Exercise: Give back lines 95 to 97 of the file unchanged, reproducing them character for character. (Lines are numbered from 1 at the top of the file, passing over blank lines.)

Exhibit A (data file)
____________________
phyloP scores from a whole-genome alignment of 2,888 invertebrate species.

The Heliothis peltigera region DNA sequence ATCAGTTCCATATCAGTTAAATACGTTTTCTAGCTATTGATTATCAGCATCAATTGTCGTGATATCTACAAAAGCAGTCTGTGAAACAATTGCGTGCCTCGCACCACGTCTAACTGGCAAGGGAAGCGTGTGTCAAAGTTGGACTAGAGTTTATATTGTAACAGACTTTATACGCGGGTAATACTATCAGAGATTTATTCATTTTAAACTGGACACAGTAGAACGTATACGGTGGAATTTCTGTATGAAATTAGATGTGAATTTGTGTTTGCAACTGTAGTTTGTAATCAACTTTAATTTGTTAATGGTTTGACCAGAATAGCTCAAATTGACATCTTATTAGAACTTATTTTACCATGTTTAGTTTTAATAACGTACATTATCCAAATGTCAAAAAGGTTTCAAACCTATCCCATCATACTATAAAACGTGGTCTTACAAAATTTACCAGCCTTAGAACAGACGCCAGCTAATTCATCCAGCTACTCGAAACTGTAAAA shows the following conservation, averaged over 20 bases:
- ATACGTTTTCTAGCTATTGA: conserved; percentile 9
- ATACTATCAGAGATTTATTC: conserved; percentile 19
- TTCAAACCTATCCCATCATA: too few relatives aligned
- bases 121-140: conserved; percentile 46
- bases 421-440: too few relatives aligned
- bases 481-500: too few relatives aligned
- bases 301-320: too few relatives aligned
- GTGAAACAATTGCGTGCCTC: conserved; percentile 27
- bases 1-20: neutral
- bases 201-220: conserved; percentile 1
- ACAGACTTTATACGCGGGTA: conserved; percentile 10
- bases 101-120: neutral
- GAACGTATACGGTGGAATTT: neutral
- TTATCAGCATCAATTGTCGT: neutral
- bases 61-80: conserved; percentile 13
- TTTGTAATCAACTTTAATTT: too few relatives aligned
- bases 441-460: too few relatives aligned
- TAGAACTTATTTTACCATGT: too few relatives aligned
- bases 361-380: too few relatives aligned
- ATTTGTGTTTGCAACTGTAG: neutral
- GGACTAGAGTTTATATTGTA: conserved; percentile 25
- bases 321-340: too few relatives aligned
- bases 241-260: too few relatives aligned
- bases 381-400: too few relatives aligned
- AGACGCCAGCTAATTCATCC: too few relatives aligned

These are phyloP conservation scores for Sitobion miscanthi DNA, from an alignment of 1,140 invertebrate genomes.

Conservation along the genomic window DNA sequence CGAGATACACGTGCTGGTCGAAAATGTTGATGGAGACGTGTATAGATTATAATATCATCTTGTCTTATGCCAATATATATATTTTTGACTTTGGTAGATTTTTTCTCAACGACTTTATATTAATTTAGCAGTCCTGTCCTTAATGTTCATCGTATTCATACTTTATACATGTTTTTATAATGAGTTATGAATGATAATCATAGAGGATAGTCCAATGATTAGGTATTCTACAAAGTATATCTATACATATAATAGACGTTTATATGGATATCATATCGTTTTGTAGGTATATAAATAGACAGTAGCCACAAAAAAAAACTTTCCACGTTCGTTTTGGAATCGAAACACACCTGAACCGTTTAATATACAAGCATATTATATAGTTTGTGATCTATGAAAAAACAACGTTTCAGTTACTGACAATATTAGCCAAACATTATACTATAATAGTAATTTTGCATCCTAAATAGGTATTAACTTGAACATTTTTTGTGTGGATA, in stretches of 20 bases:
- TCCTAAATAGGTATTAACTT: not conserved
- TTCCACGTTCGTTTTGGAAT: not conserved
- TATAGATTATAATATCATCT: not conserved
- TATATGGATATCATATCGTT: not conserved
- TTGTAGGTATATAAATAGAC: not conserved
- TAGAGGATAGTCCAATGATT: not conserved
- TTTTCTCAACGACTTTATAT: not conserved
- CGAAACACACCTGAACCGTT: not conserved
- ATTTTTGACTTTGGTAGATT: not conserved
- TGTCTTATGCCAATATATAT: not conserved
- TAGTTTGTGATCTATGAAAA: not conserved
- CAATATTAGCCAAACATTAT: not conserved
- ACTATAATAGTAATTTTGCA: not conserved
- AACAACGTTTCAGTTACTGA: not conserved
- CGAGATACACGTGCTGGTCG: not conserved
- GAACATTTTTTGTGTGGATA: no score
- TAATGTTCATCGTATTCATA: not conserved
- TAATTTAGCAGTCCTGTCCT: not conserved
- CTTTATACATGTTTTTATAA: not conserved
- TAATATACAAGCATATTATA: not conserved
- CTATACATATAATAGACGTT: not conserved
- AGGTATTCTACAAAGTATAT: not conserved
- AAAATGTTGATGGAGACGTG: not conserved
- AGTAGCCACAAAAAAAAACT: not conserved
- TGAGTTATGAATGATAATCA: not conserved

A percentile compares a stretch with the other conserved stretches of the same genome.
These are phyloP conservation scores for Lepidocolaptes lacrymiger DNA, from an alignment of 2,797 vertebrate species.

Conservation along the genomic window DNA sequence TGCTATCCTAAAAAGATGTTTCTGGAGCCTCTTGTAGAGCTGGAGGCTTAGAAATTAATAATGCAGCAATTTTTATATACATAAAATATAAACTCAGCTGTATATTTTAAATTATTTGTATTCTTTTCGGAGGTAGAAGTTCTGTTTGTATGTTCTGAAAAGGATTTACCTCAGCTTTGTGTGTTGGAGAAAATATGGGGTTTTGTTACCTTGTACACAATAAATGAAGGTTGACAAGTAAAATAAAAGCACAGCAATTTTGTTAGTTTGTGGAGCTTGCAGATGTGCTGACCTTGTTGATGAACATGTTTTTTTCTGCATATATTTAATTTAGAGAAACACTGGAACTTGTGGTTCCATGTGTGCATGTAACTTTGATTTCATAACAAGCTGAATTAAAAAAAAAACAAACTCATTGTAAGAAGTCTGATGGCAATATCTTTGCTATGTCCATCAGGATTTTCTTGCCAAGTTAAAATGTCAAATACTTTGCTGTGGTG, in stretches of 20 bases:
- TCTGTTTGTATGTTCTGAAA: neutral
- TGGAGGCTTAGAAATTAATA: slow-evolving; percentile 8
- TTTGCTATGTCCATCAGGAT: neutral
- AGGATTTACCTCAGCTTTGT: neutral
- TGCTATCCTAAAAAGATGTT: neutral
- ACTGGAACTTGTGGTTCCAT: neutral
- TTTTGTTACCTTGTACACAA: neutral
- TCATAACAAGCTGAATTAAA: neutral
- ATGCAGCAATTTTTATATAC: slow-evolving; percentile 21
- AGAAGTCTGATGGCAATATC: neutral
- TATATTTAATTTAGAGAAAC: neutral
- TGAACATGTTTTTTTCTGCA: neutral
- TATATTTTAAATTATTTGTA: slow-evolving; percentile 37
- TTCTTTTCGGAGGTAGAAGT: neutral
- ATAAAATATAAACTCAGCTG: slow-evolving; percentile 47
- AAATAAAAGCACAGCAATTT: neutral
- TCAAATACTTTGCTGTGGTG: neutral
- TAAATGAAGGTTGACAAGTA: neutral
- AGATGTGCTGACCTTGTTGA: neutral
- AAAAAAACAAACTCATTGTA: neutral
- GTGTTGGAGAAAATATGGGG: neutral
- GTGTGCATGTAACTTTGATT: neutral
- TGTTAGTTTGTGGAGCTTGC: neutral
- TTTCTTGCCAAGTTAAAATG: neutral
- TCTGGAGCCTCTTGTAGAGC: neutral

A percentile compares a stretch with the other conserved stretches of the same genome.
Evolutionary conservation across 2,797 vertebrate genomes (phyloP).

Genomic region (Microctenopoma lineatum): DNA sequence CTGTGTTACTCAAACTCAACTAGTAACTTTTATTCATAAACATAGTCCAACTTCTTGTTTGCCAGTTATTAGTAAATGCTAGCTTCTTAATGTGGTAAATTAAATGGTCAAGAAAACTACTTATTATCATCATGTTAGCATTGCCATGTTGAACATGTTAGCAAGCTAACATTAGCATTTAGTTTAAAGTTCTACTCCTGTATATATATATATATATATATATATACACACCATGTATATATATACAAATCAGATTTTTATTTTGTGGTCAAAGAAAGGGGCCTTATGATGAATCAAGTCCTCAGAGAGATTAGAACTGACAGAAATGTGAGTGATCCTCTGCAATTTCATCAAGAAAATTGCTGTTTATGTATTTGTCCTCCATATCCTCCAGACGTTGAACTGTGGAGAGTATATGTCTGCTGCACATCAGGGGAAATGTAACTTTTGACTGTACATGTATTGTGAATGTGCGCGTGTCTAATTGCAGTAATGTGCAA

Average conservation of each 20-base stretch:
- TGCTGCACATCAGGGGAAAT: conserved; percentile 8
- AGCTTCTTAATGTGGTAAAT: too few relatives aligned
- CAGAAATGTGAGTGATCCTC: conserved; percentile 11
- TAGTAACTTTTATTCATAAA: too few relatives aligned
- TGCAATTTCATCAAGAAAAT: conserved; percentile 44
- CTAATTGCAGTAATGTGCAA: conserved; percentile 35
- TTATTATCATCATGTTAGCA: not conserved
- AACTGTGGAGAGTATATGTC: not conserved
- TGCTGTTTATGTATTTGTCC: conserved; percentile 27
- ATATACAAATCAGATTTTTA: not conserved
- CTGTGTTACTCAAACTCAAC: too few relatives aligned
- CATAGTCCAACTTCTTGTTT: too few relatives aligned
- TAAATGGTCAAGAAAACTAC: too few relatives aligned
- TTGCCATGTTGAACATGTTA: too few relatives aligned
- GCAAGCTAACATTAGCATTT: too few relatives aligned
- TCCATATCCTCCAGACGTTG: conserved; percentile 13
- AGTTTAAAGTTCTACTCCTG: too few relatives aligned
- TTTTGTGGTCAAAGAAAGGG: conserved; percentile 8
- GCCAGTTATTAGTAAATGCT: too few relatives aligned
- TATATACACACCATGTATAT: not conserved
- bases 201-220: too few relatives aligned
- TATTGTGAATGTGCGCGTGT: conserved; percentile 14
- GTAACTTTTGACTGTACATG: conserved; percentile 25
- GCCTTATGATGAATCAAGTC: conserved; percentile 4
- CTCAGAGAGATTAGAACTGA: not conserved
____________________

- TGCTGTTTATGTATTTGTCC: conserved; percentile 27
- ATATACAAATCAGATTTTTA: not conserved
- CTGTGTTACTCAAACTCAAC: too few relatives aligned